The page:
نگرش های ناکارآمد در اختلال عاطفی فصلی
|کد مقاله||سال انتشار||مقاله انگلیسی||ترجمه فارسی||تعداد کلمات|
|31781||2006||6 صفحه PDF||سفارش دهید||محاسبه نشده|
Publisher : Elsevier - Science Direct (الزویر - ساینس دایرکت)
Journal : Behaviour Research and Therapy, Volume 44, Issue 8, August 2006, Pages 1159–1164
Research examining dysfunctional attitudes in Seasonal Affective Disorder (SAD) has produced contrasting results. The present study sought to resolve this contradiction by addressing some methodological problems of the previous studies. The study examined dysfunctional attitudes using the Dysfunctional Attitudes Scale (DAS) in individuals with SAD and never-depressed controls. The SAD group were tested both when depressed in the winter (Time 1) and during their remission period (Time 2). At Time 1 the SAD group displayed a relatively elevated DAS compared to controls and to their Time 2 scores. These data therefore provide potential support for a view that SAD is characterized by underlying dysfunctional attitudes.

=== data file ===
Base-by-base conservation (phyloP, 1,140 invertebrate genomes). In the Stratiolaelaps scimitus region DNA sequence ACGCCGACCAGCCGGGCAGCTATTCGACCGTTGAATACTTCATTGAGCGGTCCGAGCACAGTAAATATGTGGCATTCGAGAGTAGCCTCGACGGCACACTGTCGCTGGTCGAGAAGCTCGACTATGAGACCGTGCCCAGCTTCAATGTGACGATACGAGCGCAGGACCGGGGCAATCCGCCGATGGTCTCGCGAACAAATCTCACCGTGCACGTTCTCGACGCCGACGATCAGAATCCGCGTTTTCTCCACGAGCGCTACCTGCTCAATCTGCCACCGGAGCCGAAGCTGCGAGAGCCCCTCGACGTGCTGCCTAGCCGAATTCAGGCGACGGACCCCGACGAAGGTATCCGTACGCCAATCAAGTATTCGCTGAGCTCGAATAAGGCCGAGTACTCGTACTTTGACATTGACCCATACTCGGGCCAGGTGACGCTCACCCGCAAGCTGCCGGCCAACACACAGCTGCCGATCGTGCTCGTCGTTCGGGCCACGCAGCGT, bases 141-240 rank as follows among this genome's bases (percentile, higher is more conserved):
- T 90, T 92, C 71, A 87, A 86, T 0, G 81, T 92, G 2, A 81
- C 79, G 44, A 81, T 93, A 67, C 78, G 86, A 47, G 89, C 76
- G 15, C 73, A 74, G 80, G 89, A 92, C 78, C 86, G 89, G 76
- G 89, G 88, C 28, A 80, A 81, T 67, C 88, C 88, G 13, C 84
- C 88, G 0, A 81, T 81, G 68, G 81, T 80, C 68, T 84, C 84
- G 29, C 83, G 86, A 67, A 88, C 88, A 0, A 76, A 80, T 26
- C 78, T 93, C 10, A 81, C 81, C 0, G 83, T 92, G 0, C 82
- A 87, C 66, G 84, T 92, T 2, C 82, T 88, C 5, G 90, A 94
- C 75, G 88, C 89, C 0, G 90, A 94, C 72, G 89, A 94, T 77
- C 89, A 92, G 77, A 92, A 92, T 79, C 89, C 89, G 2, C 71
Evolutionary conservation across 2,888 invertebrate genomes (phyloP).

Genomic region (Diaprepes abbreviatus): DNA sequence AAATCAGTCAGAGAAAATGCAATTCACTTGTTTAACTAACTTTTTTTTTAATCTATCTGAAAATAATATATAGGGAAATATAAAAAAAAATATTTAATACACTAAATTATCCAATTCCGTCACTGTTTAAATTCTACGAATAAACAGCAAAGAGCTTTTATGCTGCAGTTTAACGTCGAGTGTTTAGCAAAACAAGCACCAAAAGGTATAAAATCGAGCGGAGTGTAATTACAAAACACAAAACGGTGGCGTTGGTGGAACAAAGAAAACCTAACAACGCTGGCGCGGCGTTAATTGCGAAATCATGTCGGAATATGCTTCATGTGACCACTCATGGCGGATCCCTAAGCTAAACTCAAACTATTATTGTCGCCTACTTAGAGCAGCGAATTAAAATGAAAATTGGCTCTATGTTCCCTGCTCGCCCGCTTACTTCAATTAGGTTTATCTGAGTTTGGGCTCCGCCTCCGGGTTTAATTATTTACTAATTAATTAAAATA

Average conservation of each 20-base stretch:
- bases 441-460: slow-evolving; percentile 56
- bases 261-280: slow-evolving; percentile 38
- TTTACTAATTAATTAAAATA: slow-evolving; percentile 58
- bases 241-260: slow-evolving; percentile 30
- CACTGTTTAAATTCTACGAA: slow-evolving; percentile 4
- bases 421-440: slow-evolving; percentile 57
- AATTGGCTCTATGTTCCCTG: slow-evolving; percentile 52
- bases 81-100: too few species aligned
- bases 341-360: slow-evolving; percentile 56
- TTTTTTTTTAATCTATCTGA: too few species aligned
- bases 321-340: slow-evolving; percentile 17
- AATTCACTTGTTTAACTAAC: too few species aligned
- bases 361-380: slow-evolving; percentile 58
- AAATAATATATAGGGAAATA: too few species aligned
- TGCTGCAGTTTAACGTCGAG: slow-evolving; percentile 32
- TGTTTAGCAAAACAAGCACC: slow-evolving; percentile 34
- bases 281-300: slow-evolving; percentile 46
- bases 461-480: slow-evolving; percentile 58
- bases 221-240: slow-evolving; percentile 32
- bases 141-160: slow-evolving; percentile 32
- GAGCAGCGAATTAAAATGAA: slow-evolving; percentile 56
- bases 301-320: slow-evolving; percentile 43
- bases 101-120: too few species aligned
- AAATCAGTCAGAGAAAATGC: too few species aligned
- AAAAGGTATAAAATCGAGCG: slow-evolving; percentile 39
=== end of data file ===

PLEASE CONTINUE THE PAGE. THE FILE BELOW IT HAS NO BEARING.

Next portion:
Clinical shifts in affective response across the different seasons have been classified in the DSM-IV (APA, 2000) as Recurrent Mood Disorder with Seasonal Pattern, a condition also known as Seasonal Affective Disorder (SAD). SAD is characterized by a pattern of Major Depressive Episodes that recur in the autumn and winter and remit in the summer. There are established differences between SAD and nonseasonal depression in terms of symptom profile (with, for example, SAD being characterized by reversed neurovegetative symptoms such as hypersomnia and increased appetite, and nonseasonal depression being typically associated with early morning waking and reduced appetite) and treatment of choice (phototherapy for SAD and psychological or pharmacotherapy for nonseasonal depression) (Dalgleish, Rosen, & Marks, 1996). However, recent research suggests that SAD and nonseasonal depression may also differ in terms of their cognitive profile (Dalgleish, Spinks, Golden, & du Toit, 2004; Dalgleish, Spinks, Kuyken, & Yiend, 2001; Levitan, Rector, & Bagby, 1998; Rohan, Sigmon, & Dorhofer, 2003). In particular, patients with SAD do not seem to show either the usual depressotypic mood-congruent memory bias for negative words (Dalgleish et al., 2004) or the usual difficulty that depressed individuals have in accessing specific autobiographical memories when cued (Dalgleish et al., 2001). It has been proposed that such biases in underlying cognitive processes in nonseasonal depression are a function of underlying depressogenic dysfunctional beliefs or schemas (Beck, Rush, Shaw, & Emery, 1979). On this basis, it has been argued that the pattern of null results across certain cognitive measures in SAD is a sign that the disorder is not characterized by such underlying dysfunctional beliefs (Dalgleish, Spinks, Golden, & du Toit (2004) and Dalgleish, Spinks, Yiend, & Kuyken (2001)). Recent data from Rohan et al. (2003) speak directly to this ‘differential schemas’ hypothesis. They presented SAD patients with a number of cognitive measures including the Dysfunctional Attitudes Scale (DAS; Weissman & Beck, 1978). The DAS is a widely used measure of underlying depressotypic attitudes or schemas. For example, “I cannot be happy unless most people I know admire me”. Many studies have reported higher DAS scores (reflecting more depressotypic attitudes) in nonseasonally depressed groups compared to controls (e.g. Peselow, Robins, Block, Barouche, & Fieve, 1990). However, Rohan et al. (2003) found no significant difference between SAD participants and controls on the DAS when administered in the autumn/winter. On the face of it, these autumn/winter data of Rohan et al. (2003) are consistent with the hypothesis that SAD is not characterized by the same patterns of depressotypic attitudes or schemas found in nonseasonal depression and therefore offer support to the differential schemas hypothesis (Dalgleish et al., 2004). Indeed, Rohan et al. (2003) concluded: “the schemas involved in SAD may be different from those found in nonseasonal depression and, hence, not adequately captured by the DAS” (p. 28). If reliable, this finding would have potential clinical implications as it would suggest that aspects of cognitive therapy for depression, that target certain dysfunctional schemas, may have relatively less purchase for individuals with SAD and this may need to be taken into account when further developing psychological treatments for the seasonal version of the disorder—for which the initial results have been promising (Rohan et al., 2003; Rohan, Tierney Lindsey, Roecklein, & Lacy, 2004). However, there are at least two sources of concern regarding the DAS findings of Rohan et al. (2003). The first is that the SAD patients had a history of the disorder, rather than being currently in episode. Indeed, only 12 out of 18 SAD participants were in episode at the time of autumn/winter testing. The second is that data from a previous study by Hodges and Marks (1998) indicated that SAD patients who were currently in episode did show higher DAS scores than nondepressed controls. However, a potential problem with the Hodges and Marks (1998) study is that SAD diagnosis was not established using a structured clinical interview. It is therefore possible that some of the SAD group were in fact patients with nonseasonal depression and that this might account for the depressotypic profile on the DAS. Given the potential theoretical and clinical importance of understanding the nature of dysfunctional attitudes in SAD (Dalgleish et al., 2004), it seems important to try and clarify these contrasting data regarding the DAS in SAD samples, especially as there are methodological concerns regarding both of the previous studies (Hodges & Marks, 1998; Rohan et al., 2003). The first aim of the current study was therefore to compare DAS scores from a group of SAD participants currently in episode, and diagnosed using a structured clinical interview, with those of a group of never-depressed controls. A secondary aim of the current study was to include a longitudinal component to investigate whether DAS scores in the summer were lower than those in the autumn/winter in the SAD group (as was found by Rohan et al., 2003) and to explore the within-participant stability of DAS scores across autumn/winter and summer.